Employees who experience a “COBRA-qualifying event” and would otherwise lose group health coverage are entitled to elect to continue their group health coverage under federal law – COBRA.  For those employers not covered by COBRA (who have fewer than 20 employees), Louisiana has a group health insurance continuation statute that also allows employees to continue group health coverage, but for a shorter period of time than under COBRA.  Many employers recognize a termination of employment as a triggering event under COBRA (or the Louisiana statute), but a reduction in hours, extended leave, or furlough (for example) may also be such a trigger.  This can be true even if the employee is paid during the leave or furlough, as employees who are not actually working may not satisfy the eligibility requirements set forth in the group health plan documents.  This will depend on the terms of the plan.  Under federal law, an FMLA leave of absence is not considered a COBRA-qualifying event.  However, if an employee needs extended leave for issues related to the coronavirus that is unrelated to FMLA leave, that absence from work (and the reduction in hours worked) could be a COBRA-qualifying event under the terms of the employer’s group health plan.  Again, the group health plan will dictate when an employee must be provided notice of the opportunity to continue coverage, and the terms of the plan govern.  Each group plan will vary, so employers must know what their plans say regarding (i) employees who are still employed, but not actively working, and (ii) those employees’ rights to continue group health insurance.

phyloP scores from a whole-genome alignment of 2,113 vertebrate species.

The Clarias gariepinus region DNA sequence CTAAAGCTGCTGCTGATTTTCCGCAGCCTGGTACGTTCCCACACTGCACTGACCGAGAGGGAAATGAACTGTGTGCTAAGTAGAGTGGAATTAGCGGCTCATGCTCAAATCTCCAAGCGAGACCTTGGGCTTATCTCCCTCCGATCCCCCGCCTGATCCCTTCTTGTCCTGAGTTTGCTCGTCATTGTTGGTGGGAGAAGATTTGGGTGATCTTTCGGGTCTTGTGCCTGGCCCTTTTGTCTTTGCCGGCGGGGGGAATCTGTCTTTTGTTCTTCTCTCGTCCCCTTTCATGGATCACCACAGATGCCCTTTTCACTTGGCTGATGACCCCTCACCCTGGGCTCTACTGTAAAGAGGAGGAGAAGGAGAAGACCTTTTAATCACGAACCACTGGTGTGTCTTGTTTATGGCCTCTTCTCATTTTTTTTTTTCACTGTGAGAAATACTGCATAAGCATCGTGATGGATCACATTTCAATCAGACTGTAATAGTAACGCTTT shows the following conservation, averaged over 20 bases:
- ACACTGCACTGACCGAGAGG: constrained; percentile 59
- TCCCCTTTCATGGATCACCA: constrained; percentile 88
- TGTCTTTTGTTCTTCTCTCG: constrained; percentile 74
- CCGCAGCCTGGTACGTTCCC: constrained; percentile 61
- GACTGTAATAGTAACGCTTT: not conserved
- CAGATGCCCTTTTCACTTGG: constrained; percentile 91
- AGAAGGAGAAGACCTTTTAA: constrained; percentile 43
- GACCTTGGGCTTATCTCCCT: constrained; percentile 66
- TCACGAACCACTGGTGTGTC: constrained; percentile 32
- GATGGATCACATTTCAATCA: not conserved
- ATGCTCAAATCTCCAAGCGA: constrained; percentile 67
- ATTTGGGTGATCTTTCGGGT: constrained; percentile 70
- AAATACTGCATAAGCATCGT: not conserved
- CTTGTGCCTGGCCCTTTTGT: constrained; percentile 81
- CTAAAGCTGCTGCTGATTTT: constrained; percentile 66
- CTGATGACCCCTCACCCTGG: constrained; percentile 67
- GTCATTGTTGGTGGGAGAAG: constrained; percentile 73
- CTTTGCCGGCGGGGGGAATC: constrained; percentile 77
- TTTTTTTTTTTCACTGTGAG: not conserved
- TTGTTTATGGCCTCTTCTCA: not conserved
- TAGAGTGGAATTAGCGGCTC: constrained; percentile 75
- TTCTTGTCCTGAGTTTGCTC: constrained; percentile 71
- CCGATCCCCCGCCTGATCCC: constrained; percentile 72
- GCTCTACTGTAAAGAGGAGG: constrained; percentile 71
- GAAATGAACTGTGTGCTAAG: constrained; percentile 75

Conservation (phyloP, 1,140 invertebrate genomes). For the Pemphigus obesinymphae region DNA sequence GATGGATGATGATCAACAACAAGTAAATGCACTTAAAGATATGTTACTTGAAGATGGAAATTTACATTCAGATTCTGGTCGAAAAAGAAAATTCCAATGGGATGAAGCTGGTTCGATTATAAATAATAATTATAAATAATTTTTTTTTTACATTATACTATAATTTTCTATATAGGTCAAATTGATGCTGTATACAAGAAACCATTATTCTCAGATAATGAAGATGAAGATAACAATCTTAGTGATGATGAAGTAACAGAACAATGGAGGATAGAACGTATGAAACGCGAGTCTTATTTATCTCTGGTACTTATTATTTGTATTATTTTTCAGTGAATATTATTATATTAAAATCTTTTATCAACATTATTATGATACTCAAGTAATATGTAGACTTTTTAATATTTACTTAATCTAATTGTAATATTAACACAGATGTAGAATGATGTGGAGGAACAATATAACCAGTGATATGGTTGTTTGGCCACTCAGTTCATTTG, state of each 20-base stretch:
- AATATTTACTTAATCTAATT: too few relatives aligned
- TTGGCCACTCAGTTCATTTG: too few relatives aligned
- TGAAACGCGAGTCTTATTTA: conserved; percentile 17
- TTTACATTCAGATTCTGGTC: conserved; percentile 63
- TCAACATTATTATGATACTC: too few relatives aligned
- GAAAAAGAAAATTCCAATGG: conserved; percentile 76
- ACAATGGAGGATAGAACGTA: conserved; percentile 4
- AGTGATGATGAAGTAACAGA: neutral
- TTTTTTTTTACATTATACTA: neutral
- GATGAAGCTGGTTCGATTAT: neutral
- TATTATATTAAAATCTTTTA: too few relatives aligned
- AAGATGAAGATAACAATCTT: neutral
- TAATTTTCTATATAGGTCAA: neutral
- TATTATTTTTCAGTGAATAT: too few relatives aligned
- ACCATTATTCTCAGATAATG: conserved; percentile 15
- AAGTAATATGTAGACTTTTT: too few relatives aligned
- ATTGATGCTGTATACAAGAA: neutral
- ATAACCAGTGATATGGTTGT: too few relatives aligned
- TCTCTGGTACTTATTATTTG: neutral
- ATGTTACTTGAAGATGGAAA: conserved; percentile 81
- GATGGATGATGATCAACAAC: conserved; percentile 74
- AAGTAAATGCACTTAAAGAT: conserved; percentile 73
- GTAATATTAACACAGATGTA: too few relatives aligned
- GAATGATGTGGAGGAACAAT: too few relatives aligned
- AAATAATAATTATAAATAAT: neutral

If you have questions, please contact Kean Miller labor and employment attorneys, Brian R. Carnie (318.562.2652), Chelsea G. Caswell (225.382.3405), A. Edward Hardin, Jr. (225.382.3458), Scott D. Huffstetler (225.389.3747), Erin L. Kilgore (225.389.3712), Michael D. Lowe (318.562.2653), Zoe W. Vermeulen (504.620.3367), and David M. Whitaker (504.620.3358).